When a child's parents live together, they decide between themselves how to pay for their child's expenses. When parents no longer live together, however, they each have a legal duty to financially support their children. Typically, the non-custodial parent (the parent with less visitation time) pays monthly child support to the custodial parent. Different factors affect the monthly child support amount in different states, and in some states, a parent's remarriage may affect child support.
This article explains how remarriage affects child support under Colorado law. If you have additional questions after reading this article, you should consult a local family law attorney.
Colorado courts can order parents to pay reasonable child support whenever parents of minor children separate. The Colorado Child Support Guidelines include a list of factors judges can consider when calculating a child support award:
Colorado uses an "Income Shares Model" to calculate child support. A judge will combine both parents' income, then use a percentage of the combined income to calculate a "basic child support obligation," which is how much the parents together should be spending on the child. The court then divides the basic child support obligation between the parents, based on their respective incomes. For example, if the father earns $40,000 per year, and the mother earns $60,000 per year (combined $100,000 per year), then the father is responsible for 40% of the child support while the mother is responsible for 60% of the support. Non-custodial parents pay their share of child support to custodial parents.
You can estimate your child support award online through the Colorado Child Support software application. You should be aware, though, that the court always has the power to adjust child support up or down based on the particular circumstances in your case.
For more general information about about Colorado child support laws, read Child Support in Colorado.
In Colorado, a parent's remarriage never directly affect child support. Colorado courts have clearly stated that a parent's remarriage isn't a reason to modify child support. In addition, judges don't consider a parent's new spouse's income relevant to a child support decision. It doesn't matter whether the custodial parent remarries or the non-custodial parent remarries, a new spouse's wealth has no impact on child support.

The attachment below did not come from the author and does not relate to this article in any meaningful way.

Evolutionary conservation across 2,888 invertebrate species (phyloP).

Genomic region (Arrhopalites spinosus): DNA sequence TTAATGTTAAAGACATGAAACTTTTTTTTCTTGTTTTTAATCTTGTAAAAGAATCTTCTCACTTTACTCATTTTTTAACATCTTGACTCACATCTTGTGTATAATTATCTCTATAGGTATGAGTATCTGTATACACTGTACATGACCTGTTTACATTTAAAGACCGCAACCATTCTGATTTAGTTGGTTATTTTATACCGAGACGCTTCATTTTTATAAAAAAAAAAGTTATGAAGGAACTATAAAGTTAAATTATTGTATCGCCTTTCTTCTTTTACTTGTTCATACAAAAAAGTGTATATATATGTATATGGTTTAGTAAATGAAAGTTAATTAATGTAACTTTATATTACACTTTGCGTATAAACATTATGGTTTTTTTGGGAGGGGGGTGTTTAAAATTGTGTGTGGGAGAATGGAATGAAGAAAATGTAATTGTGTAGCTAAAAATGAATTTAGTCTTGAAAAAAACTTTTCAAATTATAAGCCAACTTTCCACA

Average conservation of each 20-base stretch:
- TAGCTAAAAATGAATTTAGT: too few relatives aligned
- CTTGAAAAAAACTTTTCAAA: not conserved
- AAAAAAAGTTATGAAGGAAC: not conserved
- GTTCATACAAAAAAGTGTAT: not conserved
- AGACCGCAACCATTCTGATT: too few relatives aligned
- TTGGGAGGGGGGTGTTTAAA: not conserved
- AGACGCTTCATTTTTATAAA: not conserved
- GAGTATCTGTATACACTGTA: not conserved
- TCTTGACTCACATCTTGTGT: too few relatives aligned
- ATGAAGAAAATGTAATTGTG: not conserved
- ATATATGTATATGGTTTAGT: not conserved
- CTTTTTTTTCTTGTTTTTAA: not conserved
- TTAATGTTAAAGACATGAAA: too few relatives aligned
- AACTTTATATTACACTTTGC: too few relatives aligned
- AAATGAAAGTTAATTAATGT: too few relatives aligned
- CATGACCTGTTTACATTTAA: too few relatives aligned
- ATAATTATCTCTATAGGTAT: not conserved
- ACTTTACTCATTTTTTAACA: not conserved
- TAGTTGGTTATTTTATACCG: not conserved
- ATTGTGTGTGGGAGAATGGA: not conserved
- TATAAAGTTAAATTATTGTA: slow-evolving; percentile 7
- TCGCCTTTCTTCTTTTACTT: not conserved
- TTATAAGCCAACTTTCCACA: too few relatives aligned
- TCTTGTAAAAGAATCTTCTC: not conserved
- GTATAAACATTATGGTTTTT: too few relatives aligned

The only time a parent's remarriage affects child support is in the rare circumstance where a new spouse provides the parent money each month that could be considered income. For example, if a new husband gives his wife a trust that pays her $10,000 in cash each month just for spending money, a judge may consider that money income. The court won't consider it income, however, if the new spouse just pays for necessities like a mortgage, car note, groceries, or other household expenses.
Having new children, whether by birth or adoption, doesn't affect earlier child support orders. Courts won't allow parents to lower their financial obligations to their existing children by having more children.
On the other hand, a judge will consider an existing child support award when determining a subsequent child support order. For example, if a father pays $500 per month for child support of his 5 year-old child and has another child, the court may deduct the $500 payment from the father's monthly income when calculating child support for the second child. This way, the court can ensure that the parent has enough income to meet all of his or her child support obligations.
A judge can modify your child support award if there's been a significant and permanent change in one or both parents' financial circumstances. For example, if a parent loses a job or gets a large raise, the court may adjust child support accordingly. Judges may also modify child support if the child suddenly has additional, unanticipated needs, like high medical, educational, or special needs expenses.
Either parent can file a motion to modify child support with the county court clerk's office. The court will require both parents to attend a hearing to explain why child support should be modified or remain the same.
Prepare for your child support modification hearing by gathering any information you can regarding your financial resources and expenses, especially the child's expenses that you pay. The judge can order you and your child's other parent to exchange financial documents, and argue your position on changing child support. If the judge believes that child support should be modified, the court issues a revised child support order that takes effect immediately.
If you have additional questions about remarriage and child support, contact a Colorado family law attorney for help.